Typically, from each customer interview, the team may identify anything from 10 to 100 individual statements which are connected to the product. Each of these statements can be interpreted to identify the underlying need. The affinity diagram is a relatively simple tool to enable these customer needs to be organised hierarchically, based on clustering and group discussion. Most importantly, it helps to build team affinity with the customer requirements.
Assemble the team
Generating an affinity diagram should be a team activity, preferably with input from some representative customers. It can be useful to split the team into pairs, so that people can discuss their insights and confirm their thinking.
Write all customer statements on individual 'post-it' notes
Based on interviews, observation and customer research, write each individual customer statement onto a post it note. There will be a lot, but that is the intention. It is beneficial at this stage to stick to one colour note. Make sure that each statement is referenced, so that the original source can be referred to if necessary.
Group the statements
There are no rules as to how the statements should be clustered. But, there should be no pre-determined category headings to which statements are assigned. The category headings should emerge based upon what is contained within the statements. It can be effective to ban words that the development team are familiar with, such as 'quality' or 'speed'. Typically, the team should aim to have no more than 5-6 statements in a cluster - this will help them to think of alternative clustering arrangements.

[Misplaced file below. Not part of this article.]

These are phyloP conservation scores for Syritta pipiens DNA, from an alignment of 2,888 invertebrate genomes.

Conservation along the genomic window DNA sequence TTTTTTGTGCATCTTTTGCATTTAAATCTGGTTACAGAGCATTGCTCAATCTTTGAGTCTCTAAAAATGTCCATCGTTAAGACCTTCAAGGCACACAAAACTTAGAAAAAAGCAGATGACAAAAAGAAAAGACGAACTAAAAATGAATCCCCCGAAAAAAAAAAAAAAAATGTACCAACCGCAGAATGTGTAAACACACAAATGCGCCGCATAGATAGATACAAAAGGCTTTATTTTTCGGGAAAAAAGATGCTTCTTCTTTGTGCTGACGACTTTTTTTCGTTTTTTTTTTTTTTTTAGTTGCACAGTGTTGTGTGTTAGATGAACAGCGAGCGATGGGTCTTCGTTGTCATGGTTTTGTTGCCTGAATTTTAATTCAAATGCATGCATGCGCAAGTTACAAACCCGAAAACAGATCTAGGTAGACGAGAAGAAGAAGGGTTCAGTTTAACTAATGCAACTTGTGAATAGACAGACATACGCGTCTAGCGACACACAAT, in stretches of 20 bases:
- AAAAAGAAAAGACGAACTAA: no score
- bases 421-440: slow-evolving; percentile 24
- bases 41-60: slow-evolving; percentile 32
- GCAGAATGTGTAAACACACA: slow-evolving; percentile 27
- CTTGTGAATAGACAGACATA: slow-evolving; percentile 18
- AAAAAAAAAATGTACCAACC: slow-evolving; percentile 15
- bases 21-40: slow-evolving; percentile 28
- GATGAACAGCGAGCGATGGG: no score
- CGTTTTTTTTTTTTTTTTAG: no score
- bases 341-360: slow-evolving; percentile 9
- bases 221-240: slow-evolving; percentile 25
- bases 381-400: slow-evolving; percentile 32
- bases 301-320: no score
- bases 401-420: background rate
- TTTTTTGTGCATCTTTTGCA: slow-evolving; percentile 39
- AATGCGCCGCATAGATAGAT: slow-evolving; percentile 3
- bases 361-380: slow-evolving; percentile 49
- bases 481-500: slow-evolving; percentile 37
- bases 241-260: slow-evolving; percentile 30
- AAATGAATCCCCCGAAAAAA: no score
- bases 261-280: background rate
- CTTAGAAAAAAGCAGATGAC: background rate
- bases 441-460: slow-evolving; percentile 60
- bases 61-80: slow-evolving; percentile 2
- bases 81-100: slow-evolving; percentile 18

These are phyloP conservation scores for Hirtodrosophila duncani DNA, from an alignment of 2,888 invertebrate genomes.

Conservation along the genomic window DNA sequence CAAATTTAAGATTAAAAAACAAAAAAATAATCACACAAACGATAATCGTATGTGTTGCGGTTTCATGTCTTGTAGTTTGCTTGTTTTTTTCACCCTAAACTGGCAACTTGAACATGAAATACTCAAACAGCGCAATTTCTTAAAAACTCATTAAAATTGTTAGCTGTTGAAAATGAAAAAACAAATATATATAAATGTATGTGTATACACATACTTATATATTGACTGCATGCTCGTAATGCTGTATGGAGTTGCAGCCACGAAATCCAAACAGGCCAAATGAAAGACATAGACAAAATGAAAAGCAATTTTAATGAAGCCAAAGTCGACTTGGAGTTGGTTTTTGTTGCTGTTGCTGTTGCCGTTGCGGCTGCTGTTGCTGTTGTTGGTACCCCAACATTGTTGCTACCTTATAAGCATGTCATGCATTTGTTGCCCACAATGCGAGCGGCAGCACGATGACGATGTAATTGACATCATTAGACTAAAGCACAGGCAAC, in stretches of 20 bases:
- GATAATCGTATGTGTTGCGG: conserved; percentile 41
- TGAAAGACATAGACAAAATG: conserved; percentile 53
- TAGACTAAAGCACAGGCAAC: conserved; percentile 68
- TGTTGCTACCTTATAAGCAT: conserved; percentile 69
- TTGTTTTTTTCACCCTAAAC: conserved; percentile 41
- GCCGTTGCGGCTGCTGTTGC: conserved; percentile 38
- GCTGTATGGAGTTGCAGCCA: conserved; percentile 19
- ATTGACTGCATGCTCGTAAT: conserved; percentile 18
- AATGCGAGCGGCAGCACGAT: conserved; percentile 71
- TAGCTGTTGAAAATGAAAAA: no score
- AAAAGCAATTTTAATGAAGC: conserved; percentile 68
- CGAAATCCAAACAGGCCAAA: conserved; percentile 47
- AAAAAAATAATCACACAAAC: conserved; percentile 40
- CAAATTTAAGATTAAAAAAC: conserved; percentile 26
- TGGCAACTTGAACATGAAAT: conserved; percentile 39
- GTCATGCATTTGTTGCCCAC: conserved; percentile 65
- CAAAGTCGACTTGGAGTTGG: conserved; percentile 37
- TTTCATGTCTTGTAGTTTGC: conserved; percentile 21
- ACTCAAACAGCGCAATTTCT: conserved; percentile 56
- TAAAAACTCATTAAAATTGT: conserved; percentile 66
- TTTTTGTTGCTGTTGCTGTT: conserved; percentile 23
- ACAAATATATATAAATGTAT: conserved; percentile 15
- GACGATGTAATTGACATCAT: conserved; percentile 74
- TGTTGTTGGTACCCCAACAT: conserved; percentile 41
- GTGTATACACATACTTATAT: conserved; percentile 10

Name the group
Give each cluster a 'name', which relates to the statements. A good cluster name is written as though the user is talking to the design team in direct, immediate language. Write the group names on a different coloured post-it note. The group name can be thought of as the interpreted need.
Cluster the groups
There will be many groups and these should be clustered into a higher level cluster. This helps to break down the vast assortment of data into manageable chunks. Again, the clusters should be named to define the specific issue of concern. This hierarchical structure should tell a story about the needs of the user. If there is enough data, further levels of grouping may be required.
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